Saturday, Jul 23, 2016
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Editorials

Time for a 'pike' pass

AT LEAST 18 states now have electronic toll collection that eases congestion and saves wasted time for motorists using their expressways.

It's time - long past time, actually - for Ohio to join the club.

Adopting E-Z Pass, the automated toll system used by nine states in the northeastern U.S., would make frequent commutes easier for a significant portion of the nearly 50 million car and truck drivers who traverse the northern part of the state on the Ohio Turnpike annually.

E-Z Pass uses a small electronic transponder installed in motor vehicles to allow motorists to pass through designated tollbooth lanes without stopping. Drivers don't have to worry about carrying change or losing their tickets; tolls are collected through credit-card accounts.

Strong interest in toll automation is no secret to the Ohio Turnpike Commission, which devotes a sizable chunk of its Internet site to an explanation of why it has not adopted E-Z Pass.

The turnpike does have a pre-pay system called "Ready Toll," but it still requires motorists to stop at toll booths to have attendants swipe their cards through a reader. Timewise, it's no real advantage, and there are no designated-lane short cuts for Ready Toll users.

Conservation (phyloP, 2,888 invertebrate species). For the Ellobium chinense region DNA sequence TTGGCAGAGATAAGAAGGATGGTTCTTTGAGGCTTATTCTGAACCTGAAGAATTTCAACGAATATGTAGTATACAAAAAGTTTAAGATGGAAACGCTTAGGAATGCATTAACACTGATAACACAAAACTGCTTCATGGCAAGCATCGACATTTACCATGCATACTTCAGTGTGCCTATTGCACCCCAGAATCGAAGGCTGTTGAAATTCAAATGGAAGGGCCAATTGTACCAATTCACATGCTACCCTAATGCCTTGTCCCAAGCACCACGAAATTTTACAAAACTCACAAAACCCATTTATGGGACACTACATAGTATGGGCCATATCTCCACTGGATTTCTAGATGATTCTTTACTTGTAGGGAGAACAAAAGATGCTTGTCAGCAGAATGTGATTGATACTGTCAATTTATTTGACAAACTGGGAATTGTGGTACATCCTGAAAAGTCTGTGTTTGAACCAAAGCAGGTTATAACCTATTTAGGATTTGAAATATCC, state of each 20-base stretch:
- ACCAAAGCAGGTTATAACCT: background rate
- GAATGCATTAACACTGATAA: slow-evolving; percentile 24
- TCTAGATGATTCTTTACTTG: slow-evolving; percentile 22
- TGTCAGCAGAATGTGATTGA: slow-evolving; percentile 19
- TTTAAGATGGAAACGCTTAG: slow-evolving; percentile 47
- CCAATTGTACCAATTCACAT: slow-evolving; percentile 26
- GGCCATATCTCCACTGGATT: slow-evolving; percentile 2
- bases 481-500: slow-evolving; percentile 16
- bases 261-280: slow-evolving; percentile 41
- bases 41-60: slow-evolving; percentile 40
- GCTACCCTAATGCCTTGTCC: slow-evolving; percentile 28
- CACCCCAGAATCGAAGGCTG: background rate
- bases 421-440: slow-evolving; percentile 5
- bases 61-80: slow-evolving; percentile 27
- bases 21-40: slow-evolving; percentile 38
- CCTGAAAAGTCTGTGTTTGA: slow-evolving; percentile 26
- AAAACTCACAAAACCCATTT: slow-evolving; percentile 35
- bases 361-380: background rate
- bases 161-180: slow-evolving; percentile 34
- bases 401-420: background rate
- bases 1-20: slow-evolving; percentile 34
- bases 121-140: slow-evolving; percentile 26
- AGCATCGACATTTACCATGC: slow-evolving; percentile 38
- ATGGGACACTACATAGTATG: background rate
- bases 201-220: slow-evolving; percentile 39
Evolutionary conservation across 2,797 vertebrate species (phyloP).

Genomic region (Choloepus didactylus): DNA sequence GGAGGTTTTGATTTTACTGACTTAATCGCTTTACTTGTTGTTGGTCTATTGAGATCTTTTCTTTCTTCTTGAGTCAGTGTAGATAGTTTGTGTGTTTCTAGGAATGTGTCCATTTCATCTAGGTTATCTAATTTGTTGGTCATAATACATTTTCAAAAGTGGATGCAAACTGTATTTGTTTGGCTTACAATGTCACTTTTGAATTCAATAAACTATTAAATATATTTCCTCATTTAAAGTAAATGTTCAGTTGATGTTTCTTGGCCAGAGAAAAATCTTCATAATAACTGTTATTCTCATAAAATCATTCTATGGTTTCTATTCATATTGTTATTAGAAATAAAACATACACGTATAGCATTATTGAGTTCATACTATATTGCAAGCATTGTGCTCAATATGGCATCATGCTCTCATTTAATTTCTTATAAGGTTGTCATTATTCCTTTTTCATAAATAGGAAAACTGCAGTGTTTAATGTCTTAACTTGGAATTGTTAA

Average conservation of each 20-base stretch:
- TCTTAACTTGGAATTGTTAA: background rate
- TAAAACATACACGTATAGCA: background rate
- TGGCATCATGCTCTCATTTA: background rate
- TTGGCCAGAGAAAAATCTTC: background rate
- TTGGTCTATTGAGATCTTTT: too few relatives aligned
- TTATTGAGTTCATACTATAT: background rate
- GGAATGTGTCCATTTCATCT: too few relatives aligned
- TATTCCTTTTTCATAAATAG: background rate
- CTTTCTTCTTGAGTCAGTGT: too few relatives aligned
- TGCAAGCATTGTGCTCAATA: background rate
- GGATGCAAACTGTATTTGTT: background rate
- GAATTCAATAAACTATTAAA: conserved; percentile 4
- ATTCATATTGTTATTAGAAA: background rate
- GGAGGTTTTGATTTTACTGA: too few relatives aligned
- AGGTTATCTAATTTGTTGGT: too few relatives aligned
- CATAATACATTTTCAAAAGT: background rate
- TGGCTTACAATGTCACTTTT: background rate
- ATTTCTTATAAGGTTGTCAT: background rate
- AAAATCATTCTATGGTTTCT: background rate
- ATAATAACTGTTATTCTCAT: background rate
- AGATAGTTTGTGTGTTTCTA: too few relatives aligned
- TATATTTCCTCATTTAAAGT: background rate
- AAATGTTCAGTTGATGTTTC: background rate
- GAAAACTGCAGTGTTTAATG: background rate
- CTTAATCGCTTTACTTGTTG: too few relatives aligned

Turnpike officials cite cost as a major reason for not adopting E-Z Pass. They also point out that a majority of turnpike users do so only once or twice a year and would not benefit from a system intended primarily for urban areas with high volumes of commuter traffic.

Those objections don't ring true, especially as suburban sprawl increases and more and more people live farther from their places of employment.

Moreover, other states that have both heavy local commuter traffic and long stretches of inter-city tollways already have adopted automated toll collection.

E-Z Pass is in operation on more than 60 expressways, bridges, and tunnels in Pennsylvania, West Virginia, New York, New Jersey, Maine, New Hampshire, Massachusetts, Delaware, Maryland, and Virginia.

Similar systems also are in place in Illinois, Kansas, Minnesota, Florida, Virginia, Oklahoma, Texas, and California, so this is hardly new and untested technology.

This broad experience in so many states makes it likely that Ohio can find an electronic toll collection system for the turnpike that would be both serviceable and cost-effective, and would provide a valuable convenience for motorists. The turnpike commission should get busy and do so at once.

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